Ecommerce is an ever-changing feast and predicting which trends will hold is an imperfect science, but we're going to have a go anyway.
Here, in extracts from our Building an Ecommerce Team: Best Practice Guide, we pick out the themes we consider the most important in the context of their impact on ecommerce teams.
Data is the beating heart of ecommerce
Data is already here in a big way. Ecommerce managers need to understand what data can do for their business. You may not be a specialist business analyst but you need to know enough to ask for the right data to be pulled and recommendations to be made.
Having a business analyst in your team or access to a data-orientated person in the finance department is essential now. A finance head might not get what you need, so you need to be patient in teaching them the types of data you require in order to make commercial decisions.
In terms of technology, the size of organisation dictates what kind of data engines you invest in. Operating on an SME scale, it’s likely Google Analytics will be the primary tool, integrated with existing data sources.
Being able to talk like a merchandiser, a marketer and a data geek all in one is complicated but that’s where it feels like it is going; caring about the numbers, the message, the stock – a tall order from a single business leader.
Always-on shopping experiences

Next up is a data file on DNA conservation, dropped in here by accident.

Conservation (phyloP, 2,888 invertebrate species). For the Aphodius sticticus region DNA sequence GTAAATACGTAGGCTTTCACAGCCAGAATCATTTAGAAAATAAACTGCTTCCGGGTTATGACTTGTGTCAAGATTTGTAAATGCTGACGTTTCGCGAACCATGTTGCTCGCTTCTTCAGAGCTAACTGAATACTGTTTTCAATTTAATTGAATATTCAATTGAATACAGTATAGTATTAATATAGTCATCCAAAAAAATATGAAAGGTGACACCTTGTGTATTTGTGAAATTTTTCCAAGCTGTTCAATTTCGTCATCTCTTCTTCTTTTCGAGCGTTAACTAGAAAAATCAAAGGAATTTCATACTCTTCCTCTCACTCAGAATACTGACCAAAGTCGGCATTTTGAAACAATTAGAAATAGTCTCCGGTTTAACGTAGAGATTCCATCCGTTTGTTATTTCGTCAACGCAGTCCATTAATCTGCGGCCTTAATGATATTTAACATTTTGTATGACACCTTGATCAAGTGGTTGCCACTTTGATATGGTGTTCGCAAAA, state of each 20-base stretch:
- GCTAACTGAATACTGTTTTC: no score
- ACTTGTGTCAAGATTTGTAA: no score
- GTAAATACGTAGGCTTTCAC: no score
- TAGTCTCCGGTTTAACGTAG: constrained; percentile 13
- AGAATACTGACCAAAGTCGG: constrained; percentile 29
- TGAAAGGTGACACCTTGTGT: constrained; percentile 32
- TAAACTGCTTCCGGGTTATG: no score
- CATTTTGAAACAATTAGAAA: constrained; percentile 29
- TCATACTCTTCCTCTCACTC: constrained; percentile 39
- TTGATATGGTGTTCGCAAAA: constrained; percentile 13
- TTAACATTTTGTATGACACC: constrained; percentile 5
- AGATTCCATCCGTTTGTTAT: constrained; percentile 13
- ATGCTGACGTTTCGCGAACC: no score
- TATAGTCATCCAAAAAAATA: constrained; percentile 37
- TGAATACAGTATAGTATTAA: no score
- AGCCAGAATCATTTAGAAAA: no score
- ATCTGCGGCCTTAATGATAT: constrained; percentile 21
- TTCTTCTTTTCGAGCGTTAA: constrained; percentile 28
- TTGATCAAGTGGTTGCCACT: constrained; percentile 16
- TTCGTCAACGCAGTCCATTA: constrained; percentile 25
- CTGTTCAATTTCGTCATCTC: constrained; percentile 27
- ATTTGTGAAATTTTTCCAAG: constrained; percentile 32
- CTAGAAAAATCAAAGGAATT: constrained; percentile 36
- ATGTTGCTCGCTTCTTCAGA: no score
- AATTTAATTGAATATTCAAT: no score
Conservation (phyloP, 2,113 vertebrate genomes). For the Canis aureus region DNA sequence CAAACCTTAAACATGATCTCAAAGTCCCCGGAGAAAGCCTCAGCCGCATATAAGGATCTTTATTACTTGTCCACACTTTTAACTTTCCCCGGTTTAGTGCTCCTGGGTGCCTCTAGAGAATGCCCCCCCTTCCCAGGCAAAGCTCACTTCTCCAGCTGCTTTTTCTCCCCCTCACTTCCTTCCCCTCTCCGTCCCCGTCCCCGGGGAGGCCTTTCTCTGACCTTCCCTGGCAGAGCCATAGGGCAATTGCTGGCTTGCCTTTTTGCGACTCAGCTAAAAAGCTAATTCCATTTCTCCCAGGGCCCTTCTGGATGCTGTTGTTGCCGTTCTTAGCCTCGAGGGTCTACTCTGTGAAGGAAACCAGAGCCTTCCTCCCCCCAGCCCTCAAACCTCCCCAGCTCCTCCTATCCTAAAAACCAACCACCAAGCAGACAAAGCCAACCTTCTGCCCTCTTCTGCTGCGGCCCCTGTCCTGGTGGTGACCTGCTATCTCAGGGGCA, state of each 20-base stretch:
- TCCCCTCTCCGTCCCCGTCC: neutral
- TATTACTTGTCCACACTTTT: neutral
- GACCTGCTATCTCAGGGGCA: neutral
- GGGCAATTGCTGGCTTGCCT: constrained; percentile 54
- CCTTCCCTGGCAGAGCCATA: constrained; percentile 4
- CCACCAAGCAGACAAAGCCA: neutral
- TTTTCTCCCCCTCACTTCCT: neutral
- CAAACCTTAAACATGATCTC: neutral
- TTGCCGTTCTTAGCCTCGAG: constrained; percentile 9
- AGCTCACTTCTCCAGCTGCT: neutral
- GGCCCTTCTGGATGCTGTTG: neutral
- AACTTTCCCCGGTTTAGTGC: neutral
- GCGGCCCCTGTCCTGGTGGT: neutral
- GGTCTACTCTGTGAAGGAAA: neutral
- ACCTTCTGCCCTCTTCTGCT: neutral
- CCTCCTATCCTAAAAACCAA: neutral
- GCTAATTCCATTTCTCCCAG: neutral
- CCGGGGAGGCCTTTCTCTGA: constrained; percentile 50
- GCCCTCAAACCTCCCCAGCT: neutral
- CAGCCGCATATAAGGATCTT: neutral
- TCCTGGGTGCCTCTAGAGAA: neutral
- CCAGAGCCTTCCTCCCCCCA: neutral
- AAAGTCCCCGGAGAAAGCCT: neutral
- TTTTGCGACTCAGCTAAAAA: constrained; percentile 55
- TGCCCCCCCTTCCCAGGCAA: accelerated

Mobile plugs the gaps in service availability, so you have to deliver service 24x7. This means making sure the technology and process is in place so customers can access what they need, when they need it, across devices (persistent basket is good example). The costs will have to be assessed.
For example with live chat, how do you get ROI for providing live chat to audiences from different countries? Should you instead make your site as self-serve as possible for order tracking, history, product info, reviews and content etc.?
In most cases it makes little sense to have a 24-hour service flowing across time zones and offices within your organisation. You’d have to have a very complex order management system in several languages with proficient customer service agents in many languages.
Keep it simple unless you really think you’re going to amass huge sales by setting up this type of complex web of customer service.
Flexible customer service
The requirements for international businesses can be significant. If you offer your site in a foreign language, then you should be offering customer service in that language as well.
Don’t go to the expense of translating and maintaining your site content in another language if you can’t handle customer enquiries in that language as well.
It’s a no-brainer to want to reach out and help the customer wherever they are in the world and then offer relevant help options.